Sonos is doing away with Recycle Mode, a controversial part of the company’s trade-up program that rendered old devices inoperable in exchange for a 30 percent discount on a newer Sonos product. The trade-up program still exists, and customers who own eligible legacy products can get the same discount, but they’re no longer required to permanently brick devices that might still work just fine.
With the change, Sonos is now giving customers full control over what happens with the older gadgets they’re “trading” up from. They can choose to keep it, give it to someone, recycle it at a local e-waste facility, or send it to Sonos and let the company handle the responsible recycling part. Sonos quietly removed Recycle Mode from its app last week and replaced it with language asking anyone seeking the discount to call customer service. Within the next few weeks, Sonos will update its website with a new flow for the trade-up program that no longer includes Recycle Mode, and you won’t have to call anybody.
This decision should bring an end to criticism that Sonos faced late last year when Devin Wilson brought attention to Recycle Mode and raised questions around the company’s sustainability practices. At the time, Sonos said it wasn’t forcing anyone to participate in the trade-up program, and customers who wanted to use legacy devices could continue doing so. But it kept Recycle Mode in place for those who did want the 30 percent deal. When triggered, Recycle Mode would start an irreversible 21-day countdown, after which the device in question would cease functioning. Sonos said it went this route to ensure that consumer data was being erased on recycled products.
Now, Sonos will instead encourage customers to perform a factory reset before bringing their old gear to an e-waste recycler.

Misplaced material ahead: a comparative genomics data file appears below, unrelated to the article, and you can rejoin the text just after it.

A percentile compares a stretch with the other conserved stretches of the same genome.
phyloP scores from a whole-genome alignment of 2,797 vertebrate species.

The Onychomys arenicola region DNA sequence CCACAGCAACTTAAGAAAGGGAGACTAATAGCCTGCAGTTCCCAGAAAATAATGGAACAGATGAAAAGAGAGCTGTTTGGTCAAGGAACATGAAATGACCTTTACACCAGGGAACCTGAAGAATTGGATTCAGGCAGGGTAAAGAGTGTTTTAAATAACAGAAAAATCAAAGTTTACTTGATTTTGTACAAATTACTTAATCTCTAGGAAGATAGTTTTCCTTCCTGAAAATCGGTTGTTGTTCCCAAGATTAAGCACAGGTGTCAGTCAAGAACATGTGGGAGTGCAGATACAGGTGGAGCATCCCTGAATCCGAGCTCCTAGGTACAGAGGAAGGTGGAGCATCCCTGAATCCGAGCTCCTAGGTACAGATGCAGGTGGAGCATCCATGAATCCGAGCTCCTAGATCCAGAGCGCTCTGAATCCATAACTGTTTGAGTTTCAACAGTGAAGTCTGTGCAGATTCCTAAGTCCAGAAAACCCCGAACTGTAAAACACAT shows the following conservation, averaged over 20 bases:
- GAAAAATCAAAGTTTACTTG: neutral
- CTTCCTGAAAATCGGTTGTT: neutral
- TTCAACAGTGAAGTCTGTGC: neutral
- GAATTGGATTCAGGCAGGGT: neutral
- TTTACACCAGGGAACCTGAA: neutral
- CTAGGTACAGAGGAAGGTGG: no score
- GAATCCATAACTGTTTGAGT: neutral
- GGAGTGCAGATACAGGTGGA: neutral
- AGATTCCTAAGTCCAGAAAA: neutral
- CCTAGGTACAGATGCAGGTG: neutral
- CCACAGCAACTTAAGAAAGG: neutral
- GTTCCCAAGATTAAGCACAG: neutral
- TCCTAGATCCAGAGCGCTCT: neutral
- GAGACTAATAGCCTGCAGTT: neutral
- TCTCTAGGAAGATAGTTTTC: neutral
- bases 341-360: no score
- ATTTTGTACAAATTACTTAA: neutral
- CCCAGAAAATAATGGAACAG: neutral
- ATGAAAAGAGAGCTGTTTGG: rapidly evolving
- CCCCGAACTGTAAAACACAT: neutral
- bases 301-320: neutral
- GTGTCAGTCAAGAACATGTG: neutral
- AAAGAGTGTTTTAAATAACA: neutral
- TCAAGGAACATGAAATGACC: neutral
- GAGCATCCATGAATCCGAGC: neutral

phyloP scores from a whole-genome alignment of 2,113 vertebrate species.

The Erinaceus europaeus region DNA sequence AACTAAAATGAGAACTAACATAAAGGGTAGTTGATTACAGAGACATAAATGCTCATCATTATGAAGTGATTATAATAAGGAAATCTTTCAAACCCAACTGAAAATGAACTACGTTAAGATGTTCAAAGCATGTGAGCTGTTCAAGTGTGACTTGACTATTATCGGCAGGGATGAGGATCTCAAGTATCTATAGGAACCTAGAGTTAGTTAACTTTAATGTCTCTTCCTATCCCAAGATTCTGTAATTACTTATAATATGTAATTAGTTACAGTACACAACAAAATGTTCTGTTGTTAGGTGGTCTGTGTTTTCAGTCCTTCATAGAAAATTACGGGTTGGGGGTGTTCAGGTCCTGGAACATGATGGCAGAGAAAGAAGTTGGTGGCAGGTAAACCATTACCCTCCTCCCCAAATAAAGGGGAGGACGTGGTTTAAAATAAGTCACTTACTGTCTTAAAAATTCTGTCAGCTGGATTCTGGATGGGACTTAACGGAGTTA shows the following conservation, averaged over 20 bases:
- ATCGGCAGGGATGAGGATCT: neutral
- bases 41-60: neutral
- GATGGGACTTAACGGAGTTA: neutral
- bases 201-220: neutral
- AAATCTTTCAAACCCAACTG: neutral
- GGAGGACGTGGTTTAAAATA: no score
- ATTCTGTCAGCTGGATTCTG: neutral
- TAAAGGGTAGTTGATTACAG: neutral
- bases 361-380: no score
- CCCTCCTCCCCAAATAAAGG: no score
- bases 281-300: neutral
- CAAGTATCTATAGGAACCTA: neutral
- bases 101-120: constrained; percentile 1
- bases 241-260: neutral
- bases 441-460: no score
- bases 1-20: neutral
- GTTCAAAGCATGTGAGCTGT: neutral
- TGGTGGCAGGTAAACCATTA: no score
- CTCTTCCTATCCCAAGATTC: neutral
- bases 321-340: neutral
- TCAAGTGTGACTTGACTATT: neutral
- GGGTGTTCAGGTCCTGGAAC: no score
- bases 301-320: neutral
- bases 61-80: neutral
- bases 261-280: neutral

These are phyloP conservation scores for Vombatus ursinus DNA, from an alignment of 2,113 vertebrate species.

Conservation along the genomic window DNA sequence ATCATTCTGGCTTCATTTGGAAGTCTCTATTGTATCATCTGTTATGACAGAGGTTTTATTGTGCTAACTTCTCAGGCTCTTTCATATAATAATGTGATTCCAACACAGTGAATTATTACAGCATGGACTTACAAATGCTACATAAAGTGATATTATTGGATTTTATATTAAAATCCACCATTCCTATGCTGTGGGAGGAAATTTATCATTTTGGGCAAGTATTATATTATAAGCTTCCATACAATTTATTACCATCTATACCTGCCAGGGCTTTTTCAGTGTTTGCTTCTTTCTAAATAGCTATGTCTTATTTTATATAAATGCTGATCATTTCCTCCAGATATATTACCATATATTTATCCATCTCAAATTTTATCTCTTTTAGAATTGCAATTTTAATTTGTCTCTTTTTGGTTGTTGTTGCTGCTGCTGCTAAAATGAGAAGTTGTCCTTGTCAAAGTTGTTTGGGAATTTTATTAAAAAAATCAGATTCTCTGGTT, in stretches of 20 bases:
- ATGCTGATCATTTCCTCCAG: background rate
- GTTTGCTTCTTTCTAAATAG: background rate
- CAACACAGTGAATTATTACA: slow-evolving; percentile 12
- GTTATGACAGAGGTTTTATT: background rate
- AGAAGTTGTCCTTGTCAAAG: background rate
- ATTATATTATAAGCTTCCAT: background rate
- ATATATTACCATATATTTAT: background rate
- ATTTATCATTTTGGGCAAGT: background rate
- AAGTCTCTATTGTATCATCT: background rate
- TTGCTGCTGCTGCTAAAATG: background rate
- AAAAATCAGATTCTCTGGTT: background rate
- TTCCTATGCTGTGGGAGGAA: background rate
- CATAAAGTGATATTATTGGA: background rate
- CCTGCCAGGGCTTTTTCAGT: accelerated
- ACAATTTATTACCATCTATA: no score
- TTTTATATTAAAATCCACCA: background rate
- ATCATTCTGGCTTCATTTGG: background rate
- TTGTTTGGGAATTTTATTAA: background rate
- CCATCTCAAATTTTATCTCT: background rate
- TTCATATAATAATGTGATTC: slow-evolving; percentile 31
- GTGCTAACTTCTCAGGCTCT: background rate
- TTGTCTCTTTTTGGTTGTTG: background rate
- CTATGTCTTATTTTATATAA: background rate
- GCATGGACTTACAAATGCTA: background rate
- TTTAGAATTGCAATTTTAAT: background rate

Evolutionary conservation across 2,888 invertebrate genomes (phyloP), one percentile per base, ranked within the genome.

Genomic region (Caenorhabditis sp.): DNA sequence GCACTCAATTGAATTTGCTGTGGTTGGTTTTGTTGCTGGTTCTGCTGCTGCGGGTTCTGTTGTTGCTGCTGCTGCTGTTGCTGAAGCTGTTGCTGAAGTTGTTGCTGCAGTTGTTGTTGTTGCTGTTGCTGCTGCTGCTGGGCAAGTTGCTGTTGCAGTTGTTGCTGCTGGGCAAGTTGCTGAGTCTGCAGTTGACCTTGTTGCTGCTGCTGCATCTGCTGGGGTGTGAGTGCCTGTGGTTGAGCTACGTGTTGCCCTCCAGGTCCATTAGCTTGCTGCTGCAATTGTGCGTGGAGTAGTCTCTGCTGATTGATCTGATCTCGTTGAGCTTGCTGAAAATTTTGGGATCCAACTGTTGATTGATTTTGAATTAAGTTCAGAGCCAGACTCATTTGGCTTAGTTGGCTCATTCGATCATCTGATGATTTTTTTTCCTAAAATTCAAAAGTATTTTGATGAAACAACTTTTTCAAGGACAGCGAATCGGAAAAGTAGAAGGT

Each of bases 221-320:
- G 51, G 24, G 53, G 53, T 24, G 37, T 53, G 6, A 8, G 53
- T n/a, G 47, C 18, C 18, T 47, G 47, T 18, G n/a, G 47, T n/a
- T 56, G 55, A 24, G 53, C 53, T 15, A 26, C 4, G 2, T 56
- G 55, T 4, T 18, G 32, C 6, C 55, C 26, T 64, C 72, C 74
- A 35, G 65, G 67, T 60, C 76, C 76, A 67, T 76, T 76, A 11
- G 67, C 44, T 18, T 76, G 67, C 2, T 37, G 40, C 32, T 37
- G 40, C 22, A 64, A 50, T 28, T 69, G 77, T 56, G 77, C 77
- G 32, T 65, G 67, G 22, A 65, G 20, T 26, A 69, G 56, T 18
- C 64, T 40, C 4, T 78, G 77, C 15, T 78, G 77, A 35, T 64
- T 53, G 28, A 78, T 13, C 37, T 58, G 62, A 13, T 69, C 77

Legacy products still won’t get new features
Today’s news doesn’t change Sonos’ plans to stop releasing new software updates for legacy devices sometime in May. The company botched its messaging around that so badly that CEO Patrick Spence posted an apology and said “all Sonos products will continue to work past May.”
“While legacy Sonos products won’t get new software features, we pledge to keep them updated with bug fixes and security patches for as long as possible,” Spence wrote in January. “If we run into something core to the experience that can’t be addressed, we’ll work to offer an alternative solution and let you know about any changes you’ll see in your experience.
But they won’t be gaining any new features, and customers who want to keep using old products will have to fork them off from their primary Sonos system — otherwise, all products will stop getting software updates when the cutoff happens. “We are working on a way to split your system so that modern products work together and get the latest features, while legacy products work together and remain in their current state.” A Sonos spokesperson reiterated that this is the plan and said the company will have more to share over the next few weeks.
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